“Did you really think you could get away with this?” Isabelle snarled. “Did you think I wouldn’t find your little love notes hidden in my house? You make me sick. And I’m going to see to it that you rot in a detention cell, alone. Not even your assignment will visit you… How dare you try to ruin my family – put my husband in jail – you’re nothing but a disgusting little whore.” Isabelle grabbed Riley by the arm and turned him so that they faced one another. “And you, you’re going to be the one that brings her in. And you’re going to tell them how this fucking rat tried to seduce you and get you to break your assignment. You’re going to tell them how completely obsessed and delusional she was. That her sick mind imagined the whole fucking thing between you two.” Isabelle released Riley and glared at Anna as he fastened the cold metal handcuffs around her wrists. He took her by the arm and escorted her to the patrol car. Sunday Mass had just ended at The Church of the Holy Trinity and the old bronze bells of the carillon rang out from the church’s belfry.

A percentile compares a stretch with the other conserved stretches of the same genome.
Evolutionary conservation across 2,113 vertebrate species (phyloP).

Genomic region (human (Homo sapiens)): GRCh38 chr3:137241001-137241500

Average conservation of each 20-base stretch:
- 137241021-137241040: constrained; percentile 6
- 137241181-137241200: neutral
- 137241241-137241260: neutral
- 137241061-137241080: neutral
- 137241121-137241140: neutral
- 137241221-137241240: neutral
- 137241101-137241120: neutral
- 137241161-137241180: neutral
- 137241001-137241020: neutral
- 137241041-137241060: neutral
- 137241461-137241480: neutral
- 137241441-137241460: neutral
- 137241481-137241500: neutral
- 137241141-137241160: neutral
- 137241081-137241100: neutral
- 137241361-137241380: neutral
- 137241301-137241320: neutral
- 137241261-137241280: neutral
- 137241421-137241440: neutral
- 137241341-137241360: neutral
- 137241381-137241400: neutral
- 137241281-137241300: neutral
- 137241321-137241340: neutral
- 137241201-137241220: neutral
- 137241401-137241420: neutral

As Riley placed Anna into the back seat, she felt the coldness of his ring against her skin. He pushed the door closed behind her and looked at her through an opening at the top of the window, where it had been rolled down slightly.

“We could run,” she said through the crack. Her eyes searched the surface of his face, trying to locate something familiar, but there was no trace of him. His eyes had become like two dark stones, cold and damp as if a river had once flowed over them but had since exhausted itself and run dry.

“I’m so sorry,” he said. “I hope you believe that. But she would destroy both of us… We could never be happy.”

Riley turned his back to the patrol car and saw Isabelle watching from the Square. The sensation from where his hand had held Anna’s arm slowly dissipated, for as quickly as it had come to know her flesh it had forgotten it and evaporated into a sharp and bitter breeze that stole itself away to some far off place where no earthly force could ever hope to reach it.